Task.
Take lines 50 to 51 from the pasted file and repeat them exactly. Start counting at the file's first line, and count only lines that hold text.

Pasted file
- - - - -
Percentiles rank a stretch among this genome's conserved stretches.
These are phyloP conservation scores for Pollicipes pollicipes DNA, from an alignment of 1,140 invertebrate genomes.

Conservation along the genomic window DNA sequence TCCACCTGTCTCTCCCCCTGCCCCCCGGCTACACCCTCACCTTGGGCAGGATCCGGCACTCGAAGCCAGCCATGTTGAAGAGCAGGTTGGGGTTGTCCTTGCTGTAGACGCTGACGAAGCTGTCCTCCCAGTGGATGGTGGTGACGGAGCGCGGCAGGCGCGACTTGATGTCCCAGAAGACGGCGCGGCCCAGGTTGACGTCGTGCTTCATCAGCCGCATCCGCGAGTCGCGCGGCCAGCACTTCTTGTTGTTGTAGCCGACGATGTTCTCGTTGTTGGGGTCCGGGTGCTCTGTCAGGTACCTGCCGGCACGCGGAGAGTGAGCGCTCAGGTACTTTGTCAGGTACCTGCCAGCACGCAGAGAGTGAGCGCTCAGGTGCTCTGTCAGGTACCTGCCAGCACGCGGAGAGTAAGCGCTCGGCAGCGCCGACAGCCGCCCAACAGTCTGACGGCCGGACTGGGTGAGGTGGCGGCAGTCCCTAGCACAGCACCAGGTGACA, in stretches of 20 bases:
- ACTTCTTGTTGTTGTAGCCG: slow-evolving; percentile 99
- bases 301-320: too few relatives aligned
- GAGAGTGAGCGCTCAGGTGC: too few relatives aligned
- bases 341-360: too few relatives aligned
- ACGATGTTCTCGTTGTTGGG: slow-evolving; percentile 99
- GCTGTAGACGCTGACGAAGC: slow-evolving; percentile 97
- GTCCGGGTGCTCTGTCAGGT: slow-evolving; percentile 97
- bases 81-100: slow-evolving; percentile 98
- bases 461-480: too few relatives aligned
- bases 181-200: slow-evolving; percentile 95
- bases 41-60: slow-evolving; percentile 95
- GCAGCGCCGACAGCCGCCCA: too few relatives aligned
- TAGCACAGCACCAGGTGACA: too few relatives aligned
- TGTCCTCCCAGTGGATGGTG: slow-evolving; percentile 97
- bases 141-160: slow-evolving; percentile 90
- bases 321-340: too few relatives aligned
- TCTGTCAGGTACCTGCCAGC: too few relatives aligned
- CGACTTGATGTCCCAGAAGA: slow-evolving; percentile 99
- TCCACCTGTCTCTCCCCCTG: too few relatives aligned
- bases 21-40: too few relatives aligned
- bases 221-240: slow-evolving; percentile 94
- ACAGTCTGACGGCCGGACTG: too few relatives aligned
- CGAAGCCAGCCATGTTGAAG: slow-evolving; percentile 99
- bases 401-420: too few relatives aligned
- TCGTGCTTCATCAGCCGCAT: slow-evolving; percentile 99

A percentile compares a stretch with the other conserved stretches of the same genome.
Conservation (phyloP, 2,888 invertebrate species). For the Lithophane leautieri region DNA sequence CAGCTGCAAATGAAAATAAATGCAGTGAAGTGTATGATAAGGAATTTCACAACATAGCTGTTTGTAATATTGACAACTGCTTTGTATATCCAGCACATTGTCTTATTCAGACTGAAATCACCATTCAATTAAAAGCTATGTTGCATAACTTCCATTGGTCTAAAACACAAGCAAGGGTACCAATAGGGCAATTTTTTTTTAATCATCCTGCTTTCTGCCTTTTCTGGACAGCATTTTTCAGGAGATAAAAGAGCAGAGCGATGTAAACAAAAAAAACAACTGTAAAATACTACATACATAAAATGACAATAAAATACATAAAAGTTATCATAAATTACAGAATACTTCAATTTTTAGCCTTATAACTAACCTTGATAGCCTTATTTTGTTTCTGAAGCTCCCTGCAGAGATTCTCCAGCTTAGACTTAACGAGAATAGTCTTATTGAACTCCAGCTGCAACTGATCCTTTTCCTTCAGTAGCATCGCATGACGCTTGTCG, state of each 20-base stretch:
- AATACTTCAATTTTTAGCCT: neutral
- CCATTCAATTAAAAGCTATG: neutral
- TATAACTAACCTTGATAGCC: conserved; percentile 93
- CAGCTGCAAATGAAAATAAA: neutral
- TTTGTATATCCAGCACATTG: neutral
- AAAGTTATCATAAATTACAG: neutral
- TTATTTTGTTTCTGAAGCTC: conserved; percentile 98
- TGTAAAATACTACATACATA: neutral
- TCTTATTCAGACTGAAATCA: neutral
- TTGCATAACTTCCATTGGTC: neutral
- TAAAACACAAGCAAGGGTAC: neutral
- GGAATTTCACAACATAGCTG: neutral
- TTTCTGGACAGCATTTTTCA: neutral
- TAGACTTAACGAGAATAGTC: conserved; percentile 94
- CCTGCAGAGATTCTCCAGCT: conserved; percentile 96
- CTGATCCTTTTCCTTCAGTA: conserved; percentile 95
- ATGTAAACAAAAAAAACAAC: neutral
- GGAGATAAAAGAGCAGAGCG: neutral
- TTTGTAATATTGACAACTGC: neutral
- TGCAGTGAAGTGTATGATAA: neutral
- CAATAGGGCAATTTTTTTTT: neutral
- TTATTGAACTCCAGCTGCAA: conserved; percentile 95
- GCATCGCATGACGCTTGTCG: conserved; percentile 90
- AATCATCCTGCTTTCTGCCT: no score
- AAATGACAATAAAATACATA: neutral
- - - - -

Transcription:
- TGCAGTGAAGTGTATGATAA: neutral
- CAATAGGGCAATTTTTTTTT: neutral